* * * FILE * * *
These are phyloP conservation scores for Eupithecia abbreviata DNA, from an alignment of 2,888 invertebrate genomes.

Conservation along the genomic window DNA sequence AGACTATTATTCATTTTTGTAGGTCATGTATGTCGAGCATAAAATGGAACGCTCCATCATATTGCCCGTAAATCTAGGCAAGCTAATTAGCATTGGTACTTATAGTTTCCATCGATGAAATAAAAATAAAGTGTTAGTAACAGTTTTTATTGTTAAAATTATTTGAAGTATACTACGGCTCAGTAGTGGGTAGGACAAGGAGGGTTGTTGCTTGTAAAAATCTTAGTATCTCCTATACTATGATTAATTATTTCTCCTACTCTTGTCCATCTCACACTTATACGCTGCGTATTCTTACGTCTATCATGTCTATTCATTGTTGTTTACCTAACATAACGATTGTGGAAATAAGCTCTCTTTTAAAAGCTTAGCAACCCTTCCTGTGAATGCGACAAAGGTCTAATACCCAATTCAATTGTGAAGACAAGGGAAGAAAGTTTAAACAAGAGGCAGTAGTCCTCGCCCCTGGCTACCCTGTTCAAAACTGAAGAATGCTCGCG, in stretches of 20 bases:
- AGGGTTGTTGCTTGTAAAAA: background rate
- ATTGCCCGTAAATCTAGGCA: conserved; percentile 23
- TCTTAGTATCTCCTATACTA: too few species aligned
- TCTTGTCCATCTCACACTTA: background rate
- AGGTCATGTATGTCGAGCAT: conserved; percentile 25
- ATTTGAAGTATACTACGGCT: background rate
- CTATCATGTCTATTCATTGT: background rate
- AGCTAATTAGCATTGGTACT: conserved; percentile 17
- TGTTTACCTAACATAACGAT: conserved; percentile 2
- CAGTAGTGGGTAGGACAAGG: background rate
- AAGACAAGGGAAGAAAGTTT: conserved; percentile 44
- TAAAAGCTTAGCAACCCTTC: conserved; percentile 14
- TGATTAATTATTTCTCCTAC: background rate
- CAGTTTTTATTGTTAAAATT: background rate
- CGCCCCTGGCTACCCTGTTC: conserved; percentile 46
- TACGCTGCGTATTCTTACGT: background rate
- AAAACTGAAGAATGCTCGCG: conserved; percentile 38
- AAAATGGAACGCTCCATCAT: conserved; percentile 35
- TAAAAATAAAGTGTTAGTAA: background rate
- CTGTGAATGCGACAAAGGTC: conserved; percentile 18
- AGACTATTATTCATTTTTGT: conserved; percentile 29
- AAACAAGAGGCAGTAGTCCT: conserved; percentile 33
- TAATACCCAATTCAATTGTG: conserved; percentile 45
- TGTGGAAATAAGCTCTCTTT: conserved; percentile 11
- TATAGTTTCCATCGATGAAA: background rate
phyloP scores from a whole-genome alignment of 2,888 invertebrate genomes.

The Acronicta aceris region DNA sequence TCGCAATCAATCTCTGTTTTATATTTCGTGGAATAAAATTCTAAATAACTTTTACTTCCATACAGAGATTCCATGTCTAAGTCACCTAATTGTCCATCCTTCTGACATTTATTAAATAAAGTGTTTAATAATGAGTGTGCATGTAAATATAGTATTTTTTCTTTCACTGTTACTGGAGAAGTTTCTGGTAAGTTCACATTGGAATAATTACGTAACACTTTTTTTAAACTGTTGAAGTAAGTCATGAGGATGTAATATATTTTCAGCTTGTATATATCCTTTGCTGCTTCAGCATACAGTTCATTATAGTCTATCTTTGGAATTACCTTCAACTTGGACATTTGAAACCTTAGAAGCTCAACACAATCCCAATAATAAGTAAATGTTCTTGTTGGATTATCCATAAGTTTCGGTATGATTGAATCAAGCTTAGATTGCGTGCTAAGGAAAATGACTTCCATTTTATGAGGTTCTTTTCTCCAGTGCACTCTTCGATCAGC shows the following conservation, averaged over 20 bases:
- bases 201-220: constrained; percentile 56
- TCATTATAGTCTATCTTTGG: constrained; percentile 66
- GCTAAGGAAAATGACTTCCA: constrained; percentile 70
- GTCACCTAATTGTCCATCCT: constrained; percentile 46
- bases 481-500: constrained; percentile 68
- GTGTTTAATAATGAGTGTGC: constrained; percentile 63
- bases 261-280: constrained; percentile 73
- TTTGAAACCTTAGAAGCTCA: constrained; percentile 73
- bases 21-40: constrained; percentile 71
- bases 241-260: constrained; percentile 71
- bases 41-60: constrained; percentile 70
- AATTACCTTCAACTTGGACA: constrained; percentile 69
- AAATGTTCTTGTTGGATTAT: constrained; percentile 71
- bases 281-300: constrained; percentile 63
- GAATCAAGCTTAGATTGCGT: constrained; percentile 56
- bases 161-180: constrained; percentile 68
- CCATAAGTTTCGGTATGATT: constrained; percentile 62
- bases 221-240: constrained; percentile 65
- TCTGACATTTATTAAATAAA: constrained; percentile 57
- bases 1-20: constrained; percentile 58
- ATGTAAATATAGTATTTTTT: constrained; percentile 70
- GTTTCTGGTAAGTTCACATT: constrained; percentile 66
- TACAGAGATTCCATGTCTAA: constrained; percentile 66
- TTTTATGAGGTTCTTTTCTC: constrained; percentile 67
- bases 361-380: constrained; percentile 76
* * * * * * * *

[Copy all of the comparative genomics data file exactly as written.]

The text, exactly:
These are phyloP conservation scores for Eupithecia abbreviata DNA, from an alignment of 2,888 invertebrate genomes.

Conservation along the genomic window DNA sequence AGACTATTATTCATTTTTGTAGGTCATGTATGTCGAGCATAAAATGGAACGCTCCATCATATTGCCCGTAAATCTAGGCAAGCTAATTAGCATTGGTACTTATAGTTTCCATCGATGAAATAAAAATAAAGTGTTAGTAACAGTTTTTATTGTTAAAATTATTTGAAGTATACTACGGCTCAGTAGTGGGTAGGACAAGGAGGGTTGTTGCTTGTAAAAATCTTAGTATCTCCTATACTATGATTAATTATTTCTCCTACTCTTGTCCATCTCACACTTATACGCTGCGTATTCTTACGTCTATCATGTCTATTCATTGTTGTTTACCTAACATAACGATTGTGGAAATAAGCTCTCTTTTAAAAGCTTAGCAACCCTTCCTGTGAATGCGACAAAGGTCTAATACCCAATTCAATTGTGAAGACAAGGGAAGAAAGTTTAAACAAGAGGCAGTAGTCCTCGCCCCTGGCTACCCTGTTCAAAACTGAAGAATGCTCGCG, in stretches of 20 bases:
- AGGGTTGTTGCTTGTAAAAA: background rate
- ATTGCCCGTAAATCTAGGCA: conserved; percentile 23
- TCTTAGTATCTCCTATACTA: too few species aligned
- TCTTGTCCATCTCACACTTA: background rate
- AGGTCATGTATGTCGAGCAT: conserved; percentile 25
- ATTTGAAGTATACTACGGCT: background rate
- CTATCATGTCTATTCATTGT: background rate
- AGCTAATTAGCATTGGTACT: conserved; percentile 17
- TGTTTACCTAACATAACGAT: conserved; percentile 2
- CAGTAGTGGGTAGGACAAGG: background rate
- AAGACAAGGGAAGAAAGTTT: conserved; percentile 44
- TAAAAGCTTAGCAACCCTTC: conserved; percentile 14
- TGATTAATTATTTCTCCTAC: background rate
- CAGTTTTTATTGTTAAAATT: background rate
- CGCCCCTGGCTACCCTGTTC: conserved; percentile 46
- TACGCTGCGTATTCTTACGT: background rate
- AAAACTGAAGAATGCTCGCG: conserved; percentile 38
- AAAATGGAACGCTCCATCAT: conserved; percentile 35
- TAAAAATAAAGTGTTAGTAA: background rate
- CTGTGAATGCGACAAAGGTC: conserved; percentile 18
- AGACTATTATTCATTTTTGT: conserved; percentile 29
- AAACAAGAGGCAGTAGTCCT: conserved; percentile 33
- TAATACCCAATTCAATTGTG: conserved; percentile 45
- TGTGGAAATAAGCTCTCTTT: conserved; percentile 11
- TATAGTTTCCATCGATGAAA: background rate
phyloP scores from a whole-genome alignment of 2,888 invertebrate genomes.

The Acronicta aceris region DNA sequence TCGCAATCAATCTCTGTTTTATATTTCGTGGAATAAAATTCTAAATAACTTTTACTTCCATACAGAGATTCCATGTCTAAGTCACCTAATTGTCCATCCTTCTGACATTTATTAAATAAAGTGTTTAATAATGAGTGTGCATGTAAATATAGTATTTTTTCTTTCACTGTTACTGGAGAAGTTTCTGGTAAGTTCACATTGGAATAATTACGTAACACTTTTTTTAAACTGTTGAAGTAAGTCATGAGGATGTAATATATTTTCAGCTTGTATATATCCTTTGCTGCTTCAGCATACAGTTCATTATAGTCTATCTTTGGAATTACCTTCAACTTGGACATTTGAAACCTTAGAAGCTCAACACAATCCCAATAATAAGTAAATGTTCTTGTTGGATTATCCATAAGTTTCGGTATGATTGAATCAAGCTTAGATTGCGTGCTAAGGAAAATGACTTCCATTTTATGAGGTTCTTTTCTCCAGTGCACTCTTCGATCAGC shows the following conservation, averaged over 20 bases:
- bases 201-220: constrained; percentile 56
- TCATTATAGTCTATCTTTGG: constrained; percentile 66
- GCTAAGGAAAATGACTTCCA: constrained; percentile 70
- GTCACCTAATTGTCCATCCT: constrained; percentile 46
- bases 481-500: constrained; percentile 68
- GTGTTTAATAATGAGTGTGC: constrained; percentile 63
- bases 261-280: constrained; percentile 73
- TTTGAAACCTTAGAAGCTCA: constrained; percentile 73
- bases 21-40: constrained; percentile 71
- bases 241-260: constrained; percentile 71
- bases 41-60: constrained; percentile 70
- AATTACCTTCAACTTGGACA: constrained; percentile 69
- AAATGTTCTTGTTGGATTAT: constrained; percentile 71
- bases 281-300: constrained; percentile 63
- GAATCAAGCTTAGATTGCGT: constrained; percentile 56
- bases 161-180: constrained; percentile 68
- CCATAAGTTTCGGTATGATT: constrained; percentile 62
- bases 221-240: constrained; percentile 65
- TCTGACATTTATTAAATAAA: constrained; percentile 57
- bases 1-20: constrained; percentile 58
- ATGTAAATATAGTATTTTTT: constrained; percentile 70
- GTTTCTGGTAAGTTCACATT: constrained; percentile 66
- TACAGAGATTCCATGTCTAA: constrained; percentile 66
- TTTTATGAGGTTCTTTTCTC: constrained; percentile 67
- bases 361-380: constrained; percentile 76